SPOILER Alert: GIRL POWER Rules in BATMAN #28's Revealed Future
Interior spoiler-filled art from Batman #28
CREDIT: DC Comics
Okay, folks, SPOILERS ARE ON. Do not read if you haven’t read Batman #28 or don’t want spoilers.
Batman fans have been hearing about it for months — this week's future-spoiler Batman issue that gives a glimpse of what's happening in Gotham City in about a year from now.
And wow, what's happening is markedly…. female.
Announced by Batman writer Scott Snyder as "a stand-alone issue that takes place in the near future and reveals all sorts of massive surprises coming to Gotham in the spring and summer of 2014," the issue gives readers a one-shot break in the comic's current "Zero Year" storyline.
Co-written by Snyder and James Tynion IV, the issue not only spoils some of what's coming in Batman, but also teases some of the changes that will happen during the weekly series Batman Eternal (of which both Snyder and Tynion are on the writing team), which begins in April. (The one-shot issue, which was drawn by Dustin Nguyen, also gave regular Batman artist Greg Capullo a head start on March's continuation of "Zero Year.")
After reading the issue, it's clear that Snyder wasn't over-selling Batman #28. The comic is filled with information about what's coming in the future of the Bat-universe… although many of them come with questions that are, quite frankly, fun to consider...
The most obvious revelation in Batman #28 is that the women in Batman's circle have a lot more power in the future.
A few of the ladies who showed up with expanded roles:
- Harper Row: She was first introduced to the Batman universe in March 2012 and hasn't shown up a lot since, but Harper plays the biggest role in this week's issue.
She's wearing a new costume, working in conjunction with Batman, and being called by a new name — "Bluebird."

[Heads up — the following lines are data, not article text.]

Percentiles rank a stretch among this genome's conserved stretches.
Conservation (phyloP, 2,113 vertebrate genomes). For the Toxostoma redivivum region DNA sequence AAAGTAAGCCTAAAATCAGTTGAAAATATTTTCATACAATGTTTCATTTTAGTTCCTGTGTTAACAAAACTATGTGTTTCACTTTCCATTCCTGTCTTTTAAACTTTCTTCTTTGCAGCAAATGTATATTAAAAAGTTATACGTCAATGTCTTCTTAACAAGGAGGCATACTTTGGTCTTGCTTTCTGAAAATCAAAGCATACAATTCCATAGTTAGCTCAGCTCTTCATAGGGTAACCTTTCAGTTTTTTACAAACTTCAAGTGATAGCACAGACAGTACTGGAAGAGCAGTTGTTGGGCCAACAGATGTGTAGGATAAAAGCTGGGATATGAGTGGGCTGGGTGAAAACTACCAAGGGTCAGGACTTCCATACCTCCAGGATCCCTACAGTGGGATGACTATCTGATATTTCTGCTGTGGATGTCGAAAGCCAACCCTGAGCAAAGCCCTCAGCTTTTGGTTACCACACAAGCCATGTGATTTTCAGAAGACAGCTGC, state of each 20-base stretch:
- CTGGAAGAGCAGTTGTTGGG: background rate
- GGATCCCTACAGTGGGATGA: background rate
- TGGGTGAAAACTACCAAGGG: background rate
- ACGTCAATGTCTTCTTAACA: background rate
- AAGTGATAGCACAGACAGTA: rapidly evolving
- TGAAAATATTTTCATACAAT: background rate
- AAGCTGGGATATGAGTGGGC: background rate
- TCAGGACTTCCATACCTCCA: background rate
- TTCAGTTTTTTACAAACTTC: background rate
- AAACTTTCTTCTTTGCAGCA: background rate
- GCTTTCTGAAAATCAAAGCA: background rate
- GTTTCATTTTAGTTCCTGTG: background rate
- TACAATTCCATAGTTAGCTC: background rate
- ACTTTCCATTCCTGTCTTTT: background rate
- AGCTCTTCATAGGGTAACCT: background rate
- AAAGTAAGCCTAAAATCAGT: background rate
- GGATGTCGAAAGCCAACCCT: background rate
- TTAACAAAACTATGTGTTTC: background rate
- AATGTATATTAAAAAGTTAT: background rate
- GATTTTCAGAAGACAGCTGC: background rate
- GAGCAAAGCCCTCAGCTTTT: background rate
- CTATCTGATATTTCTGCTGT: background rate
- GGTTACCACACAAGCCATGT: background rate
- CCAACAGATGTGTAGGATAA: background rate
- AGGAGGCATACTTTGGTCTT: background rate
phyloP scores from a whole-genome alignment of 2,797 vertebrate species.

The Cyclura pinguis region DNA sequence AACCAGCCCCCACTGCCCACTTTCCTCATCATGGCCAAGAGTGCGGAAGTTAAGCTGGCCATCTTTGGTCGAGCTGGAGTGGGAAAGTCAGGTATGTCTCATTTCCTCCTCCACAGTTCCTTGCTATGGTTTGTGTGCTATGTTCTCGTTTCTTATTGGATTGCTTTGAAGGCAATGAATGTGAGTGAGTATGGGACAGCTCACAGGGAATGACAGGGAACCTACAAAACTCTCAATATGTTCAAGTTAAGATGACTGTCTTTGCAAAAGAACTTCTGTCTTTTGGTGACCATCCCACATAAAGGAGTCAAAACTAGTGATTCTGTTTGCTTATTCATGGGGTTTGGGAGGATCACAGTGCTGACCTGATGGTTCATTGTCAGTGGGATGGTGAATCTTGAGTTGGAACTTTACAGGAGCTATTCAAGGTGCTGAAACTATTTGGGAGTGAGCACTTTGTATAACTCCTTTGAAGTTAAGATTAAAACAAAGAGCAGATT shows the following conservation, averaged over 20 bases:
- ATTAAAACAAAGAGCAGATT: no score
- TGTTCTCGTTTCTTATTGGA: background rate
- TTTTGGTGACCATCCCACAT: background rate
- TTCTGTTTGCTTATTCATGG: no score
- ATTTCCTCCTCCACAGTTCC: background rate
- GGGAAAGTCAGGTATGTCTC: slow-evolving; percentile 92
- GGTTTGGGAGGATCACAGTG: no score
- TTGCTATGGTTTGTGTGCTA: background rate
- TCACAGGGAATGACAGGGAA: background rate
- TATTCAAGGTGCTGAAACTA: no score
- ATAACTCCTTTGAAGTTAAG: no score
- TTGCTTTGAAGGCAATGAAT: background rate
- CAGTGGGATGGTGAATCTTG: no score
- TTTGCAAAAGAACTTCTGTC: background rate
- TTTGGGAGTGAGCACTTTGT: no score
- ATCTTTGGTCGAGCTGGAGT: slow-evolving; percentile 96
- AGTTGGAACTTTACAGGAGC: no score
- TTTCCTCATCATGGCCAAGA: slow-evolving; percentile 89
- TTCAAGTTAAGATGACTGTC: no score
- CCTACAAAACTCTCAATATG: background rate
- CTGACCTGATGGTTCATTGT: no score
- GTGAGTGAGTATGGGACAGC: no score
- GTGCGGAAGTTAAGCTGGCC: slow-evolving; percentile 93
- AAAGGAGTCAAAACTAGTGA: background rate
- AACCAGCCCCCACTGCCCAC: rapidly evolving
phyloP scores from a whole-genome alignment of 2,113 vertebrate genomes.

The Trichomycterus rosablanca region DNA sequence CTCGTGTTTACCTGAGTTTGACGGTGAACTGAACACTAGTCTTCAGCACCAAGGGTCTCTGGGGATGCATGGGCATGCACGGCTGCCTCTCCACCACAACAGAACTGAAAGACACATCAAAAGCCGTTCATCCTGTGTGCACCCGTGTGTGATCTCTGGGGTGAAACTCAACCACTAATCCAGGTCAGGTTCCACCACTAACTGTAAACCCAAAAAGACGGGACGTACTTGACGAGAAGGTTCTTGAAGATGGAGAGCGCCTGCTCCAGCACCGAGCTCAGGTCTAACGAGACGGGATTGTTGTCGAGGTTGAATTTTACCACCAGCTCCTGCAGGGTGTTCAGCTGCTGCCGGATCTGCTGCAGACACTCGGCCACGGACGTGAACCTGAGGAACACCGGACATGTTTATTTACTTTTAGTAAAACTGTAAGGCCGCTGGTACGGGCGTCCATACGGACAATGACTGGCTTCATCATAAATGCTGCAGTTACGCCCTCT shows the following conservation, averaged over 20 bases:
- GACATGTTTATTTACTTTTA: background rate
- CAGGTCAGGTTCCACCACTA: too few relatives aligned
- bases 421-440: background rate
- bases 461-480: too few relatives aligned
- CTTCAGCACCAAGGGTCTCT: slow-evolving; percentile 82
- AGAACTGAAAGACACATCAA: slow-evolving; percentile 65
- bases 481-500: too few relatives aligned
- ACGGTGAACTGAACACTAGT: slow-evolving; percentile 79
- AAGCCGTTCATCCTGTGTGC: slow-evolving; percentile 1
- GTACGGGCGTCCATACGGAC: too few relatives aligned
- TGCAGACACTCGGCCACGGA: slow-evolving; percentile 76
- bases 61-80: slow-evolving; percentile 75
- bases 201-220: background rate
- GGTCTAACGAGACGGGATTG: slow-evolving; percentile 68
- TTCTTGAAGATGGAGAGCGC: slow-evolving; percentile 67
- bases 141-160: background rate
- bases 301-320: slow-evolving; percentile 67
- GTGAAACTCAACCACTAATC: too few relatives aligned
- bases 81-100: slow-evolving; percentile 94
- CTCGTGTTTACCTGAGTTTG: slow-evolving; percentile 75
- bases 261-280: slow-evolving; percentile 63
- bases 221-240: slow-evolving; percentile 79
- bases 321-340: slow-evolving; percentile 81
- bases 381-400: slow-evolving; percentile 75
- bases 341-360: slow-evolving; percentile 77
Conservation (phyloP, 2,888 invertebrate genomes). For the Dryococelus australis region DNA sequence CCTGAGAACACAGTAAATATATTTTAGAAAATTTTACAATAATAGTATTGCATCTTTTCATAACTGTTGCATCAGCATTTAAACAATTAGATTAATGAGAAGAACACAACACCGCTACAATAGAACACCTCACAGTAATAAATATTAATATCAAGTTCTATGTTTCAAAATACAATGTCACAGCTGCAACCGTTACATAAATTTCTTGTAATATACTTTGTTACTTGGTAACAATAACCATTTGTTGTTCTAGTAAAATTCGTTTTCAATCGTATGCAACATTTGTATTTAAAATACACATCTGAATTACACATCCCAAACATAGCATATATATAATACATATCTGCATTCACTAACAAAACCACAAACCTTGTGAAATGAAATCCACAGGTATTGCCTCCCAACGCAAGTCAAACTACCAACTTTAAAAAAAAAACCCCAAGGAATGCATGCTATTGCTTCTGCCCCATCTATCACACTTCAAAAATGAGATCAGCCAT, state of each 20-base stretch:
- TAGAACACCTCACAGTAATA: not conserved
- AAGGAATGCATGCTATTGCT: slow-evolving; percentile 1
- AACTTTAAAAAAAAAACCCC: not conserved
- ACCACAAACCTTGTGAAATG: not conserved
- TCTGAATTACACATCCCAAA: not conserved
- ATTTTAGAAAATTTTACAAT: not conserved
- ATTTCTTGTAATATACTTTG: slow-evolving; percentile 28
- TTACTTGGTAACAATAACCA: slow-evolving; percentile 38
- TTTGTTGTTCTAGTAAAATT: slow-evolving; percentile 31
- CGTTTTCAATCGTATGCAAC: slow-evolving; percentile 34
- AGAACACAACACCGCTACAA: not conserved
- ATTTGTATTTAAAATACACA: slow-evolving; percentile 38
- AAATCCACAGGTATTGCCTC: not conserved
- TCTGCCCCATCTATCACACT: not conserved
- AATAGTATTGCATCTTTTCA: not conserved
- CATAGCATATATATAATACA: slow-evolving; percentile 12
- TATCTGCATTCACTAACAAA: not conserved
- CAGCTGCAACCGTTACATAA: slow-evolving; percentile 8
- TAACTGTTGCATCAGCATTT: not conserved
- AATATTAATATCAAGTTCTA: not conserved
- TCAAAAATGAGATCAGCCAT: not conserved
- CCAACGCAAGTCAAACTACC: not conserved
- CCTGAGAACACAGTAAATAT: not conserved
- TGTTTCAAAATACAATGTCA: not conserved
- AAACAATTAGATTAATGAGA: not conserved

Although we've recently seen that Harper Row has been practicing to be a superhero, this future glimpse of the teen shows that she's downright bad-ass — impressing even Batman, who notes that she's "been training."
Although she has not become Robin, as many readers had speculated, she does drop one line that indicates she's been training with some of Batman's former (and current?) Robins — blaming Batman's "sidekicks" for her new fighting skills.
Has Harper been taken into the fold by Dick Grayson, Tim Drake and/or Jason Todd?
Of course, that “sidekicks” crack could also be in reference to herself and another character teased – but more on that in a minute.
She's got a few cool, new toys to accompany her fighting skills, which we can only assume she got with Batman/Bruce Wayne's help (since Harper's poor). And her powers are still linked to her established knowledge of the electrical system in Gotham, as she knocks out the lights in one scene (with a nifty, pocket-sized gadget reminiscent of Harry Potter’s Deluminator) and carries a gun that shoots electric shock pellets.
Despite working side-by-side with Batman, Harper is still rebellious. Not only does she imply that her time with Batman's "sidekicks" wasn't authorized by him, but Batman scolds her for bringing something to the fight that he "specifically told [her] not to." And it makes sense that she wouldn't adopt the name "Robin" — she wouldn't be interested n being Robin, because she's going to still do things her own way. We think she was spot-on when she says to Catwoman in one scene, "I'll show you all kinds of feisty."